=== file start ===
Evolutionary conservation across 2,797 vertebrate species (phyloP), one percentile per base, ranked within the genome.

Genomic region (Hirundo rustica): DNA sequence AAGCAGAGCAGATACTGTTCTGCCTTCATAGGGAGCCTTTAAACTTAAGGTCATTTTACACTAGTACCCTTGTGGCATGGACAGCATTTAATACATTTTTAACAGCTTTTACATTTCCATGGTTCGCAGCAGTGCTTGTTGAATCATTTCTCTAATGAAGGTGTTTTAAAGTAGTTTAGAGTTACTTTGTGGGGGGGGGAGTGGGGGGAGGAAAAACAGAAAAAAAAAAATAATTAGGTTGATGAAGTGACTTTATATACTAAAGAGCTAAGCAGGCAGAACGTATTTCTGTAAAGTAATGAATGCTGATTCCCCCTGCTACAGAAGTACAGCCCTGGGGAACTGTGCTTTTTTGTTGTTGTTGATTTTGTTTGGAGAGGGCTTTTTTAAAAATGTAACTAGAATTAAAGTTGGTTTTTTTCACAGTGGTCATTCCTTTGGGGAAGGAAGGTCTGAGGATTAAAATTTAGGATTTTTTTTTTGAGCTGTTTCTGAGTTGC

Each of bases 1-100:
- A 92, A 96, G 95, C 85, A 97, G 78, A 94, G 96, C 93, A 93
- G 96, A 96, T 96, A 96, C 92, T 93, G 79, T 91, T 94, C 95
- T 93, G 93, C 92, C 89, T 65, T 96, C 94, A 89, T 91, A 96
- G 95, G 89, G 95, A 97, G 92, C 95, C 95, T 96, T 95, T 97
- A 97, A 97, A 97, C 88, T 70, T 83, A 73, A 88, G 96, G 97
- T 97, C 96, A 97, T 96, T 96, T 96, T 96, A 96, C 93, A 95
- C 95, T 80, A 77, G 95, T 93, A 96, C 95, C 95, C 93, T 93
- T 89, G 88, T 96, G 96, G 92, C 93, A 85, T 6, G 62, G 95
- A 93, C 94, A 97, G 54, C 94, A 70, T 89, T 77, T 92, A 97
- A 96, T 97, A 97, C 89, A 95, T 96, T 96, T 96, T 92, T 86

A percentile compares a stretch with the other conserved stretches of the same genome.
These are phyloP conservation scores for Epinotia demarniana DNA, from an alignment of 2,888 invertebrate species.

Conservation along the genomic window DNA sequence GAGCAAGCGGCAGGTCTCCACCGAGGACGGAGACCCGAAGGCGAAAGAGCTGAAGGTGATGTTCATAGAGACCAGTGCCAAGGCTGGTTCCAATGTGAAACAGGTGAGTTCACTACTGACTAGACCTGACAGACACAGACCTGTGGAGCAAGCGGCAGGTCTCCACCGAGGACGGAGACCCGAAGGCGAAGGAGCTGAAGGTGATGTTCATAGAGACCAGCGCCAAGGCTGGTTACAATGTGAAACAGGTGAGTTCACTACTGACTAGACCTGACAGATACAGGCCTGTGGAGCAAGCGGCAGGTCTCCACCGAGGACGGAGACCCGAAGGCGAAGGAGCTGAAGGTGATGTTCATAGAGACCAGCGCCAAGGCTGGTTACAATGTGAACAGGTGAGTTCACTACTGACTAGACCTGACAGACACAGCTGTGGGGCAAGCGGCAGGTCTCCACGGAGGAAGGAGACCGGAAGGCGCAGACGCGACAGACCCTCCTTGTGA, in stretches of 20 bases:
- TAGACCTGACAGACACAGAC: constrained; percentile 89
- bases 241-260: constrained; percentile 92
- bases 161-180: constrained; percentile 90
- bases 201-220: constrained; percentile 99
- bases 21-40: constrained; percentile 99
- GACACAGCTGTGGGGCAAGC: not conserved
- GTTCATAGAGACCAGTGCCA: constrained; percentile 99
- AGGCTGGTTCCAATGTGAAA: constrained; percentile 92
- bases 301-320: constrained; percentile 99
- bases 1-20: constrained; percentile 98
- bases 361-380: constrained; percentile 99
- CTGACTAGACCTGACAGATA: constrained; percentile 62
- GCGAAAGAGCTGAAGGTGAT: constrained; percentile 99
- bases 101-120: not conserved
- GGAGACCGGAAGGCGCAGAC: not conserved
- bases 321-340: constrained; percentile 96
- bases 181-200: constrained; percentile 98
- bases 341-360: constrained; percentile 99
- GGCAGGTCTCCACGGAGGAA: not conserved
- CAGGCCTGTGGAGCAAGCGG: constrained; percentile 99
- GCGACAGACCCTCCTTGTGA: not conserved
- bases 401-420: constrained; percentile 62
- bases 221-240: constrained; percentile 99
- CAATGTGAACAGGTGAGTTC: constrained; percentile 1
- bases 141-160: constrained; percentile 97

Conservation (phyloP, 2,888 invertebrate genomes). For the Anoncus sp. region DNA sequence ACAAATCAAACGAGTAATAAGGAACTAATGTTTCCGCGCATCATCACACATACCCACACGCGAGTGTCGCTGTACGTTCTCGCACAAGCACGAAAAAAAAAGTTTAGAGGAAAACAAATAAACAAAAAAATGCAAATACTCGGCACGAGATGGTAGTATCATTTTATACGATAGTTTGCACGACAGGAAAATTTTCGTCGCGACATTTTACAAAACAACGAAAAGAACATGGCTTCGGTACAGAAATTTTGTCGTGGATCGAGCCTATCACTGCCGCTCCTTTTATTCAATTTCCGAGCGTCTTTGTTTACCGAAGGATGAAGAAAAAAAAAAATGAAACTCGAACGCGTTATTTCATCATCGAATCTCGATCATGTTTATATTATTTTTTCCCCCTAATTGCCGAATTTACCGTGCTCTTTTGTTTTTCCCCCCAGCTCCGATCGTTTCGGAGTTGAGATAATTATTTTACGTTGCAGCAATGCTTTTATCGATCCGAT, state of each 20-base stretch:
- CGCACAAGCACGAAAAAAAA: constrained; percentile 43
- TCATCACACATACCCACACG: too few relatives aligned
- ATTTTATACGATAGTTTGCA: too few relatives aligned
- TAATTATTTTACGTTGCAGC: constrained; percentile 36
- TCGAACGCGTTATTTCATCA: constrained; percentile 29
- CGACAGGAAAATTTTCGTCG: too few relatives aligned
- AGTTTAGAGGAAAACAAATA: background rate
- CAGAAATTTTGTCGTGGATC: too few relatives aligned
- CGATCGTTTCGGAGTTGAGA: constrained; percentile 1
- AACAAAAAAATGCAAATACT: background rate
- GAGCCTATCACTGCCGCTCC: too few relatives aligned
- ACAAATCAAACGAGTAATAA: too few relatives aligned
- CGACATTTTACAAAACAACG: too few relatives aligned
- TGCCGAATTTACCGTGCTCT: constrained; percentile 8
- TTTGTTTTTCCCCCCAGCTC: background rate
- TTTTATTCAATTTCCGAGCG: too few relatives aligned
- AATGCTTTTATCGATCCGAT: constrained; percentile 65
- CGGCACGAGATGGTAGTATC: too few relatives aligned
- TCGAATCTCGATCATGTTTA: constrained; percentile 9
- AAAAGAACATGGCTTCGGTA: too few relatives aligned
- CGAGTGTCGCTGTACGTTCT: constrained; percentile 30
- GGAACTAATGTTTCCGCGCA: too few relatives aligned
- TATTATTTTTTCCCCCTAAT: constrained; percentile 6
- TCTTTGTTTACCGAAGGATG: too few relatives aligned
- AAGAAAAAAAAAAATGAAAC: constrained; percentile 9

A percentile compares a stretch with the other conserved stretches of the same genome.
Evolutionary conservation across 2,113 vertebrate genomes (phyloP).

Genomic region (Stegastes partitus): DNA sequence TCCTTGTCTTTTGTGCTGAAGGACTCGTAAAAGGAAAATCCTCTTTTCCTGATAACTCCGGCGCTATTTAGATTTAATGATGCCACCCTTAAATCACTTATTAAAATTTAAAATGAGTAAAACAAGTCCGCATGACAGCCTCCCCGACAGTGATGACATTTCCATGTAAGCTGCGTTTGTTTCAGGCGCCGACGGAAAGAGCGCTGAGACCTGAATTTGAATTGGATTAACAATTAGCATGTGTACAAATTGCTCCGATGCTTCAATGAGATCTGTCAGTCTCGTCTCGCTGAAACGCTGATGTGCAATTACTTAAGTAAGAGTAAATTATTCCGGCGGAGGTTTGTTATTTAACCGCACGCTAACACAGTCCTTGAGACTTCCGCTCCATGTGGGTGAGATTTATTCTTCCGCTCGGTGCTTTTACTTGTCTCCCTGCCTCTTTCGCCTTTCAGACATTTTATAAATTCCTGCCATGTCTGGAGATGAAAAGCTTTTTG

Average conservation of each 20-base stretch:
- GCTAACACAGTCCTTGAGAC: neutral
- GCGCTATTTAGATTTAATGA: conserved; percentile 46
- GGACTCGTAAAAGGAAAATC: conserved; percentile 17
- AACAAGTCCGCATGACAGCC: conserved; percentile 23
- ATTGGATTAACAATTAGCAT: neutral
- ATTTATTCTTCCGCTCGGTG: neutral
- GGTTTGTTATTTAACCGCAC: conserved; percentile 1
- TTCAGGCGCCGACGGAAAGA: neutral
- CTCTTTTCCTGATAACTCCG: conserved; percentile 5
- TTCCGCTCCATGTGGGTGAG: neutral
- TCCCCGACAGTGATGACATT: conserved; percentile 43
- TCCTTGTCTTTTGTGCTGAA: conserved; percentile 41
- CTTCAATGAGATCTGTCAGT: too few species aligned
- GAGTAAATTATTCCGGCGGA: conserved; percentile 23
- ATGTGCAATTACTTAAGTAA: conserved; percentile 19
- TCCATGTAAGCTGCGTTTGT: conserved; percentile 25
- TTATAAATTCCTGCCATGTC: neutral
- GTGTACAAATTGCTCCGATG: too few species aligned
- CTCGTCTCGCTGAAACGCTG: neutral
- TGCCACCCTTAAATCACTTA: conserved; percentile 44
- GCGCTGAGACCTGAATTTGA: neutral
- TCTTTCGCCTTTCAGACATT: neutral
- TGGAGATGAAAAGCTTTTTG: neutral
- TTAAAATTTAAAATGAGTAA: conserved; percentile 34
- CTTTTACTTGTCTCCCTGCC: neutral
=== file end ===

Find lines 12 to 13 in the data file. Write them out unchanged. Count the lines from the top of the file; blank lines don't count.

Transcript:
- A 93, C 94, A 97, G 54, C 94, A 70, T 89, T 77, T 92, A 97
- A 96, T 97, A 97, C 89, A 95, T 96, T 96, T 96, T 92, T 86